I thought it's more like an acquired-immunity or an adaptation to the 2nd law, since we are able to come together in uncertain and chaotic circumstances and benefit each other in a way which, on our own, we would never be able to in those very same circumstances. Together we are able to more efficiently use the entropic reality because time is a constant variable.
     
  12. Regina

    Regina Member

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    There is a lady sweet and kind,
    Was never a face so pleased my mind;
    I did but see her passing by,
    And yet I’ll love her till I die.

    Her gesture, motion, and her smiles,
    Her wit, her voice my heart beguiles,
    Beguiles my heart, I know not why,
    And yet I’ll love her till I die.

    Cupid is winged and he doth range,
    Her country, so, my love doth change:
    But change she earth, or change she sky,
    Yet, I will love her till I die.

    – Thomas Ford
     
  13. JackHanma

    JackHanma Member

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    Hard to say. Women are very social by nature and they are full of estrogen. They appear to need the social support.
    I have read that high testosterone can cause one to want to be isolated, but it's all debatable. One's worldviews can easily change how social a person is.
    It would be great to be social if one has a healthy family to be around and healthy people; a happy community who have similar views and strive towards the same goals.
    However when one lives in a degenerate society, where there are no common interests, it probably is better for you to be separated from them.

    Many scientists and other great minds have accomplished much when alone.
     
  14. bzmazu

    bzmazu Member

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    "Many scientists and other great minds have accomplished much when alone."...yes to that

    ah, the wonders of solitude.....I really like being alone together with someone.....
     
  15. lollipop

    lollipop Guest

    So you mean in effect: in relation, in cooperation, in community?!?!?! ;)
     
  16. bzmazu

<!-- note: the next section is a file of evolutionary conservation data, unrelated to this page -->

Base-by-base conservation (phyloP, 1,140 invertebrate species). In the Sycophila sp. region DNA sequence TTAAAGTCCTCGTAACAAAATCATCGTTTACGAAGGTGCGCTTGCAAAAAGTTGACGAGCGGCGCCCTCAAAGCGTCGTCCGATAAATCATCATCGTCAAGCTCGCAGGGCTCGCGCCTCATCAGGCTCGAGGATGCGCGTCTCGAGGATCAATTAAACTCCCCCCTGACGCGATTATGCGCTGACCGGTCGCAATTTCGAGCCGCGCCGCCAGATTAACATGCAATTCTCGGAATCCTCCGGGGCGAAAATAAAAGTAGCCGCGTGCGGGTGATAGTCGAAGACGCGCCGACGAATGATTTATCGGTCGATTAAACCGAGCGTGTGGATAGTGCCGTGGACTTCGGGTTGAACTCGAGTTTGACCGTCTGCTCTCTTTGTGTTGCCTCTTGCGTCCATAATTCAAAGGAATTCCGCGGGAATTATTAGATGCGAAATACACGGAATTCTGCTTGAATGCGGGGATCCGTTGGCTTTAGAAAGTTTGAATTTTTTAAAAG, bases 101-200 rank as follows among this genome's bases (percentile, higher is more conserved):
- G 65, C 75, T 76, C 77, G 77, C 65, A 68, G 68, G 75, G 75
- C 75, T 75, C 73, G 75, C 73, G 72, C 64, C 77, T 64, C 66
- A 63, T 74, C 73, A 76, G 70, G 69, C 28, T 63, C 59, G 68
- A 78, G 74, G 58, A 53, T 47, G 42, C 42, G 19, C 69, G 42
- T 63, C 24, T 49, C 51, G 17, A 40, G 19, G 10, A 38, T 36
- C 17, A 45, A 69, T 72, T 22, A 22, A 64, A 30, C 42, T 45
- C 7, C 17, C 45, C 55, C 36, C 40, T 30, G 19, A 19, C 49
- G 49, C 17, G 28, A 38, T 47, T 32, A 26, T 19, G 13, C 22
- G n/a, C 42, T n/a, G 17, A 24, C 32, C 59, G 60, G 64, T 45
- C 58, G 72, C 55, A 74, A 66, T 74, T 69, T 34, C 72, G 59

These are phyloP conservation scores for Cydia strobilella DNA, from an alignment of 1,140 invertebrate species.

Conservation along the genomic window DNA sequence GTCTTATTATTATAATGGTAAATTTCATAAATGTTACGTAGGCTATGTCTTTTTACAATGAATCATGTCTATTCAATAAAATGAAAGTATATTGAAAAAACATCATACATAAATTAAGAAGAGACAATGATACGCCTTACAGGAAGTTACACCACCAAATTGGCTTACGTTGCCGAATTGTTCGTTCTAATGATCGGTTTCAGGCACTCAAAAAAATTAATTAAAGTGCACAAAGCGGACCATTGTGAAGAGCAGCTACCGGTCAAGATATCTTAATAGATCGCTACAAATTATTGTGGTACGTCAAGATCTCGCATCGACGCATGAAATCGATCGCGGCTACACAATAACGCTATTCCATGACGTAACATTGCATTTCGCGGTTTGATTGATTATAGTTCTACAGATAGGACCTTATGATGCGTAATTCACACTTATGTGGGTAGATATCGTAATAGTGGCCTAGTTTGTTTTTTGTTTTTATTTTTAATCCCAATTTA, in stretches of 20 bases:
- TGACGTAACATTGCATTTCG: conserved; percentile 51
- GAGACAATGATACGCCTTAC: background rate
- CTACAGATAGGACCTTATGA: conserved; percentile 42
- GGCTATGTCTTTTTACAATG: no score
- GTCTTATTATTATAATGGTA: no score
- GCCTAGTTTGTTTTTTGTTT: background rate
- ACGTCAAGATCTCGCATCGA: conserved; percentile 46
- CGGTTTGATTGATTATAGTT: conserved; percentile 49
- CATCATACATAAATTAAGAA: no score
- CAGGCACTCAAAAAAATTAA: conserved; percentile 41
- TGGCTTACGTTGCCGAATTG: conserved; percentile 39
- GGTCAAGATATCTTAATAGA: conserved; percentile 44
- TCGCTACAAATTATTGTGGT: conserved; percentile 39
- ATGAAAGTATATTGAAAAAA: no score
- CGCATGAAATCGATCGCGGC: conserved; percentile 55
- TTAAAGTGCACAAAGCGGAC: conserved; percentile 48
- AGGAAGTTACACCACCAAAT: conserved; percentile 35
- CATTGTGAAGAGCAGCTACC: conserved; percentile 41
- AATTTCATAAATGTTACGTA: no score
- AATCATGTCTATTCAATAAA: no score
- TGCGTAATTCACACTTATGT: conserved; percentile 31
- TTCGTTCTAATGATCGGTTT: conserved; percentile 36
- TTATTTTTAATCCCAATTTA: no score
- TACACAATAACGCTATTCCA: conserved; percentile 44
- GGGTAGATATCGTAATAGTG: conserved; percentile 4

bzmazu Member

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    relationship...for example, I'm on the couch reading and she's sitting at the table writing.....?
     
  17. nikolabeacon

    nikolabeacon Member

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    They all had Aspergers syndrome. Einstein was saved slightly since he had Serbian wife. :) and he loved Italian pasta and Serbian bread. And they didnt develop actually anything usefull or practical but its because they were detached from traditional knowledge. Also @pimpnametheraypeat is right about Tesla
    He was probably involved in development of weapons and some harmfull technologies including x rays, as many other scientist were at that time , even his most mainstream inventions are actually not "his" at all. It was just most practical idea and solution at that time and its only a modification of already existing ideas. He was very good paid for that and he was very rich and ended in poverty for exactly the same reasons when he promised some big inventions but didnt realized them . This guy explains it very well.

    He was also involved in eugenics movement.




    Sorry to dissapoint other meta 200 IQ predictions and understanding of Biology but "Peating" will not stop aging and it will not increase your longevity and IQ obviously since it couldn' t solve even your poor digestion and liver health, sky high Serotonin and hair loss and poor cooperation abilities. Although Peat is noting better at cooperation with other biologists and scientists even on daily progesterone and anti serotonin drugs .it actually increases his Sarcasm. Dont forget to put your high Serotonin "lol" in the reply.

    Traditional knowldge about commune and family is good to start to understand cooperation.
    Without Honesty there is NO Integrity and later cooperation.
     
  18. meatbag

    meatbag Member

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    Do you have a recommended source for learning more about commune and family? Do you place higher value on honesty or cooperation?
     
  19. nikolabeacon

    nikolabeacon Member

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    Both are important but without personal honesty and integrity there is no cooperation.
     
  20. meatbag

    meatbag Member

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    So what if your honest and people disagree with you?